Please help me identify what this circuit board is designed to do

Discussion in 'General Electronics Chat' started by Rolland B. Heiss, Feb 4, 2015.

  1. Rolland B. Heiss

    Thread Starter Member

    Feb 4, 2015
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    Picture 6.jpg Today at a thrift store I picked up an old Sears Tach/Dwell/Voltmeter with other misc. things. One of them was this circuit board and I don't know what it does apart from the fact that it seems to partly consist of some sort of joule thief circuit. I plugged in a 'dead' 9v battery to it and the green and red LEDs flash on and off in approx. 1 second intervals and have been doing so consistently for over an hour now. Any help or explanation would be most appreciated! By the way, I'm new to this community so hello everyone!
     
  2. wayneh

    Expert

    Sep 9, 2010
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    A good picture of the reverse side would help. Is that an empty IC socket?
     
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  3. Rolland B. Heiss

    Thread Starter Member

    Feb 4, 2015
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    It's been nearly two and a half hours now and the LEDs are still blinking strong and consistently on the 'dead' 9v.
     
  4. Rolland B. Heiss

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    Feb 4, 2015
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    Thanks for your response wayneh! Here's am image of the flip side. By the way, it looks like an empty IC as nothing seems to be connected to it.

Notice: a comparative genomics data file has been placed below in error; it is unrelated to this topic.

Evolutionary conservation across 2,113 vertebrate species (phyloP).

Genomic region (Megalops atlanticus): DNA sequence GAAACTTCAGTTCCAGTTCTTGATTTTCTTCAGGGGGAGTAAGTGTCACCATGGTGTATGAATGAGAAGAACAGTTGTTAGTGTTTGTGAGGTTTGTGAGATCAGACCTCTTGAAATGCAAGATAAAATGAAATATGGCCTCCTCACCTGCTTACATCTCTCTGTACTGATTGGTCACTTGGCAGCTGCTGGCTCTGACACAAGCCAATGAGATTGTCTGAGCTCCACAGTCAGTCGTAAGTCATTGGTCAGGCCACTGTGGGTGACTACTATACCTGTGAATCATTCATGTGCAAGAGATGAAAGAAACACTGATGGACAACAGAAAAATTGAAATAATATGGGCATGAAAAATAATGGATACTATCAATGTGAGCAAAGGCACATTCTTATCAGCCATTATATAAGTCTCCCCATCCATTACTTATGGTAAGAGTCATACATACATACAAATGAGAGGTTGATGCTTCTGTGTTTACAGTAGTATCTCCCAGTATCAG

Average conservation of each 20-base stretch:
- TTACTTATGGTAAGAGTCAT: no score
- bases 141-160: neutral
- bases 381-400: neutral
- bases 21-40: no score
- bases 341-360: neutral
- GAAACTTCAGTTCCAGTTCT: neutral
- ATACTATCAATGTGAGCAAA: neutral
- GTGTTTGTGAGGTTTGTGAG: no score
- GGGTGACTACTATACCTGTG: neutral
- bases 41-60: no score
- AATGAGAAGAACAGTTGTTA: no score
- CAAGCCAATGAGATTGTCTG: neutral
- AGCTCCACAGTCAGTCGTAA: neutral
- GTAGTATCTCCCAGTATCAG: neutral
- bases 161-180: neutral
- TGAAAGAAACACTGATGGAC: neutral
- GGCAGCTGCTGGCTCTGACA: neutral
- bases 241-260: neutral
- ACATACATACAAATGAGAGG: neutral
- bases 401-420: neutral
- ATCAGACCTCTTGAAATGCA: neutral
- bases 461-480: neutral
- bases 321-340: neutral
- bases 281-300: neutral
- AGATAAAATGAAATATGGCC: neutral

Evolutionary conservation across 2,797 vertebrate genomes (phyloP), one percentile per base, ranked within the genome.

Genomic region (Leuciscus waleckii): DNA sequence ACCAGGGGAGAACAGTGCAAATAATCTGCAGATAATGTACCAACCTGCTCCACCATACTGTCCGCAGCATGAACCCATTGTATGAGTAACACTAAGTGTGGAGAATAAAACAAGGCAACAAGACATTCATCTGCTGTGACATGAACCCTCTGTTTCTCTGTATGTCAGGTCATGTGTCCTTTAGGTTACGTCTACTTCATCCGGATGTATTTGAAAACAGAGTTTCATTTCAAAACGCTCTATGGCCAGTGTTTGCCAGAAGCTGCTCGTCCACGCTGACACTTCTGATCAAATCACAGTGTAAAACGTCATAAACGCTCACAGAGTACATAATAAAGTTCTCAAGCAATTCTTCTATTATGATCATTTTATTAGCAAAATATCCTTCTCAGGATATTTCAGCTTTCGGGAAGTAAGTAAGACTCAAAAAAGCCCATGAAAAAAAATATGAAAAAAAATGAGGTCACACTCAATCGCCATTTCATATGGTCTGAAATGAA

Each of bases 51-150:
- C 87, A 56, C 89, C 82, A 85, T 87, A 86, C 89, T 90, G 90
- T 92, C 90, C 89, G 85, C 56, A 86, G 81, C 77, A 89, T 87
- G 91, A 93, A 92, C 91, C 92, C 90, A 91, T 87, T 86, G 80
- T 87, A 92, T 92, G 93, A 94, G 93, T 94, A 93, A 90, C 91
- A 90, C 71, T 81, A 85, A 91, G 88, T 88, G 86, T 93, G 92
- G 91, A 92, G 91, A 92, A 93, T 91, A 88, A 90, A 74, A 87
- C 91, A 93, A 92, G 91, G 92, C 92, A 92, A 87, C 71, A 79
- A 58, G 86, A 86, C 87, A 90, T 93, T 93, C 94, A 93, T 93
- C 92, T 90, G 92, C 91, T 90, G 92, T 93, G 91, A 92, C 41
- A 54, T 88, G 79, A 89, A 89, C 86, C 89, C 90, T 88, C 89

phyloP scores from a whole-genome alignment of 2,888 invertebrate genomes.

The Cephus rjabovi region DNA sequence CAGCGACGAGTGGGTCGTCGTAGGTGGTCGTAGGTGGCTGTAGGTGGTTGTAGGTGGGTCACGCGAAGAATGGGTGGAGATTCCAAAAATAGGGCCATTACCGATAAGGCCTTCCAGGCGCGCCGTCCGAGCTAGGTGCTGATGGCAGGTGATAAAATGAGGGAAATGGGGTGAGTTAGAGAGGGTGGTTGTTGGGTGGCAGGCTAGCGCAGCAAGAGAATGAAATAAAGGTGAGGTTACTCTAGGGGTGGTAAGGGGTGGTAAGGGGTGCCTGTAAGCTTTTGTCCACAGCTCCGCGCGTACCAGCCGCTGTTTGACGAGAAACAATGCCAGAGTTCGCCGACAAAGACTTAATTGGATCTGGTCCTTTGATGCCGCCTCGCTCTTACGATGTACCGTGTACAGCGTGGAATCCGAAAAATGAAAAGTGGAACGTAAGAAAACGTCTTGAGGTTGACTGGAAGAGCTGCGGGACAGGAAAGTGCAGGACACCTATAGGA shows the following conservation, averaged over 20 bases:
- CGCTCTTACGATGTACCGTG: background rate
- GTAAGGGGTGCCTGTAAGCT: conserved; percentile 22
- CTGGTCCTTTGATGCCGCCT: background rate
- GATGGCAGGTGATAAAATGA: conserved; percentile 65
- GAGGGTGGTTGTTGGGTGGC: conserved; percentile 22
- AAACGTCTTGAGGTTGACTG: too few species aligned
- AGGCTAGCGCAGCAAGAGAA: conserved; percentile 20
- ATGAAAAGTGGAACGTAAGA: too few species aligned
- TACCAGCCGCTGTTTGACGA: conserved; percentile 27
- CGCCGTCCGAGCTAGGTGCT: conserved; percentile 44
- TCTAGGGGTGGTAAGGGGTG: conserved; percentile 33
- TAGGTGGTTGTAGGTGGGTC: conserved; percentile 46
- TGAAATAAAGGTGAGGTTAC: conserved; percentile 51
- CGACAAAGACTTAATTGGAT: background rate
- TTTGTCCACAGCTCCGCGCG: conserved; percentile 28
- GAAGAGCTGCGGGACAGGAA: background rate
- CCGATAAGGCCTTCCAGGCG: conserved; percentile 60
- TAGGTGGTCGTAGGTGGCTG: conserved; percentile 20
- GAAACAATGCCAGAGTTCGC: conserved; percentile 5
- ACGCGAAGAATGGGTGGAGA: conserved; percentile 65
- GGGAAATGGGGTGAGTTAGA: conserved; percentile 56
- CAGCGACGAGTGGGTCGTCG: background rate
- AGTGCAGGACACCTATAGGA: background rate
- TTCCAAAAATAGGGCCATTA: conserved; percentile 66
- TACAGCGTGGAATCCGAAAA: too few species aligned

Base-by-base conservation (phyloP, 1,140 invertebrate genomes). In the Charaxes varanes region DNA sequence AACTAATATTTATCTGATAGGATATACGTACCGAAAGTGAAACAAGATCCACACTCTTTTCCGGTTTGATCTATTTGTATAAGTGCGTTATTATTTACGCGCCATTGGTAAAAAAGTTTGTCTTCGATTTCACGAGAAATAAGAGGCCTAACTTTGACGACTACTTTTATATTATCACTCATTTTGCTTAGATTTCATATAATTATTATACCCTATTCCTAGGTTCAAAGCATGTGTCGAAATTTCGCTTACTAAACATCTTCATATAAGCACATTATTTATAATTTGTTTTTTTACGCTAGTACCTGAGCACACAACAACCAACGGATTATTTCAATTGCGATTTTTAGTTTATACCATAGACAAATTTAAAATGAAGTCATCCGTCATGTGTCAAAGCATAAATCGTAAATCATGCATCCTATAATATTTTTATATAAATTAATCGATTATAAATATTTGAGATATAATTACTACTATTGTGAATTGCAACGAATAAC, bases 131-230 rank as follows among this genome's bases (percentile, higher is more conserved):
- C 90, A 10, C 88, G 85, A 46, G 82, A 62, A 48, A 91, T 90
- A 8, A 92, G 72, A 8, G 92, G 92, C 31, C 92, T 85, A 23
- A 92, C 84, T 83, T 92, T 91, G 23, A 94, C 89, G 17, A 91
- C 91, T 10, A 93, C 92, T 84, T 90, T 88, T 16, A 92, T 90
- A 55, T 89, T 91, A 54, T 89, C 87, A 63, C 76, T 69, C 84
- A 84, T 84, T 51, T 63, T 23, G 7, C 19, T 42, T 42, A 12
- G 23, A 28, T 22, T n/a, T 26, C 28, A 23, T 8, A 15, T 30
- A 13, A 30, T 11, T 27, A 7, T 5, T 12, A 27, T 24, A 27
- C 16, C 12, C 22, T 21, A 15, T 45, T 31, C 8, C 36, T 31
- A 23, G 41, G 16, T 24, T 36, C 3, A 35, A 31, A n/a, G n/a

5. wayneh

    Expert

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    Can you get anything better? It looks like there is no connection between most of the components.
     
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  6. Rolland B. Heiss

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    Feb 4, 2015
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    I know, that's what confounds me!
     
  7. wayneh

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    It could just be for fun and looks, or maybe a practice board. Use more light and see if you can get a better shot. Maybe someone here will recognize it.
     
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  8. wayneh

    Expert

    Sep 9, 2010
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    Do the LEDs alternate? My kids made a board in school called "Blinky" that would alternate two LEDs.
     
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  9. Rolland B. Heiss

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    Feb 4, 2015
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    Thanks for the time you took trying to help when you could have been doing something else. Very much appreciated wayneh.
     
  10. Rolland B. Heiss

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    Feb 4, 2015
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    Yes, the LEDs alternate.
     
  11. darrough

    Member

    Jan 18, 2015
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    What I notice is that there is no output or input. In other words, no speaker, no buttons, no header pins, no sensors, et cetera.
     
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  12. KJ6EAD